- Total number of applications falls by 3% in 2009
- Dangers of leaving Intellectual Property unprotected increase during downturn
New figures reveal that the number of patent applications made in the UK continues to slide as businesses cut back on R&D and the protection of intellectual property as part of their credit crunch cost saving programmes, says City law firm Reynolds Porter Chamberlain LLP (RPC).
UK patent applications totalled 15,985 in 2009, down 3% on the 16,523 of 2008 and down 8% on 17,375 in 2007. (See graph below.)
RPC explains that a successful patent application allows the owner to prevent others from making, disposing of or keeping a product or piece of machinery or using a process they have created without their permission.
Jeremy Drew, Partner and Head of RPC's Intellectual Property and Technology team, comments: "During the economic downturn many businesses have undertaken savage cost cutting programmes and even straightforward measures to protect their core intellectual property suffered as part of that drive."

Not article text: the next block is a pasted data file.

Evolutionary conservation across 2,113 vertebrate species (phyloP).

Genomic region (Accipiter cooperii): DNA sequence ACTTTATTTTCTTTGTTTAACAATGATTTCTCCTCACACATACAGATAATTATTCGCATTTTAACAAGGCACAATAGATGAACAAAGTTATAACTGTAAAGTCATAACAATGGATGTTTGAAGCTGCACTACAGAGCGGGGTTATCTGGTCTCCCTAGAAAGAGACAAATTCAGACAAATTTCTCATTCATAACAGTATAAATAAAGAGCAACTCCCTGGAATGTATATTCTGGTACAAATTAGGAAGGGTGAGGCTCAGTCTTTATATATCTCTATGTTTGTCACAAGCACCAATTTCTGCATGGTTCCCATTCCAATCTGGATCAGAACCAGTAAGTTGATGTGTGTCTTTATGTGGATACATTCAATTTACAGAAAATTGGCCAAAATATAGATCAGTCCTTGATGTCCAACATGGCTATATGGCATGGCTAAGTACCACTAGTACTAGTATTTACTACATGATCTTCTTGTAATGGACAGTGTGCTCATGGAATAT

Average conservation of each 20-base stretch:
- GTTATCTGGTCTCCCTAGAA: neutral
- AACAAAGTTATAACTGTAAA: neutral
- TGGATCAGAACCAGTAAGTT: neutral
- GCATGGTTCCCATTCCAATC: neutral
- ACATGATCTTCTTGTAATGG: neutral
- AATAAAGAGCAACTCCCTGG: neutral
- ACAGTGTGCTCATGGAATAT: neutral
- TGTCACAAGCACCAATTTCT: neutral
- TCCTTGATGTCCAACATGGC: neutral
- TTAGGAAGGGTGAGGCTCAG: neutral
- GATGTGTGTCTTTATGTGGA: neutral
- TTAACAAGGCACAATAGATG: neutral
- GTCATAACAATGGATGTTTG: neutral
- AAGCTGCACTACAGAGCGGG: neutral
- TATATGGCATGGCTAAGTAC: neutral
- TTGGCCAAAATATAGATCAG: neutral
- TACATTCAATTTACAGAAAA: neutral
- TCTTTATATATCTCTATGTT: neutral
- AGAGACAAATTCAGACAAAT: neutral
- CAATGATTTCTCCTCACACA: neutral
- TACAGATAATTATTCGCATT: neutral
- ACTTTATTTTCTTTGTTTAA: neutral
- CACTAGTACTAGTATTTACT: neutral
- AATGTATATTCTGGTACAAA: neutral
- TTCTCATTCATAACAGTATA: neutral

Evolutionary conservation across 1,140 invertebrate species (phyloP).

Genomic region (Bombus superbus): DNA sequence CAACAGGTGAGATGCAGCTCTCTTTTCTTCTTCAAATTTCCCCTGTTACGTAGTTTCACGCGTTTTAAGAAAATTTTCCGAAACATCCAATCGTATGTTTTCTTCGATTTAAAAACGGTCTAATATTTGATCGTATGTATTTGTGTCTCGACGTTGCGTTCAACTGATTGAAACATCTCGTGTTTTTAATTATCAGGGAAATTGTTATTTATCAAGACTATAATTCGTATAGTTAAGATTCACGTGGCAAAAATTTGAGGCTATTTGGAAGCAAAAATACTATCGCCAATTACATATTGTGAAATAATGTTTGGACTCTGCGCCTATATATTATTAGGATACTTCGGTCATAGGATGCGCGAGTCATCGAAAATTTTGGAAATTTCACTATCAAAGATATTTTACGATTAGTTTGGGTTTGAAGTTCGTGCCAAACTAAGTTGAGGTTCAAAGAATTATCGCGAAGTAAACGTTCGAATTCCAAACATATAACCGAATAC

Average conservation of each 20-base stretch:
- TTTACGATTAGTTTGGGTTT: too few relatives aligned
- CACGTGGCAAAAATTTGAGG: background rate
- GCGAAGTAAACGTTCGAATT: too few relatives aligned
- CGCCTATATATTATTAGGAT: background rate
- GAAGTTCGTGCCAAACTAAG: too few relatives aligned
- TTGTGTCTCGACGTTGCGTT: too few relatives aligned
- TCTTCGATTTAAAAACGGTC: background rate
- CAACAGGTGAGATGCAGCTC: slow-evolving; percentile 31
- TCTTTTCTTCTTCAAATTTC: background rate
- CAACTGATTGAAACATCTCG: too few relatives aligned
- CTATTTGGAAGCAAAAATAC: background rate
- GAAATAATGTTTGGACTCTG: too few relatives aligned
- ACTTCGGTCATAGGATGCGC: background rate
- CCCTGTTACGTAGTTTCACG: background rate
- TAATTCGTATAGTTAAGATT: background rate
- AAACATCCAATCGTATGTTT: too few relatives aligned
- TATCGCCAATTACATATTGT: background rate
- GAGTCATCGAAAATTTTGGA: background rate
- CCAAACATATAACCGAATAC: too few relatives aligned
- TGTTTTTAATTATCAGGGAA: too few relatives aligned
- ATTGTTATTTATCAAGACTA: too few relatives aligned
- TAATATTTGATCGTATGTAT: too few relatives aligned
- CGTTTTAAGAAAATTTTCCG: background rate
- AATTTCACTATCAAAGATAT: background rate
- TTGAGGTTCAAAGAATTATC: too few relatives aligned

RPC emphasises that even during an economic downturn the benefits of securing registration for the right products and processes should significantly outweigh the costs of applying.
Jeremy Drew adds: "It is a false economy to save a few thousand pounds by failing to apply for a patent and potentially lose out on acquiring intellectual property rights worth millions over the 20 year life of a patent."
"Normally businesses wouldn't take those kinds of short term views but the last two years have obviously been anything but normal."
RPC points out that ironically the theft of intellectual property, including the infringement of patented products and processes, often increases during an economic downturn as businesses seek short cuts to boost sales without the related development costs of creating their own ideas.
Jeremy Drew comments: "As businesses engage in these short cuts to compete, Intellectual Property disputes tend to increase."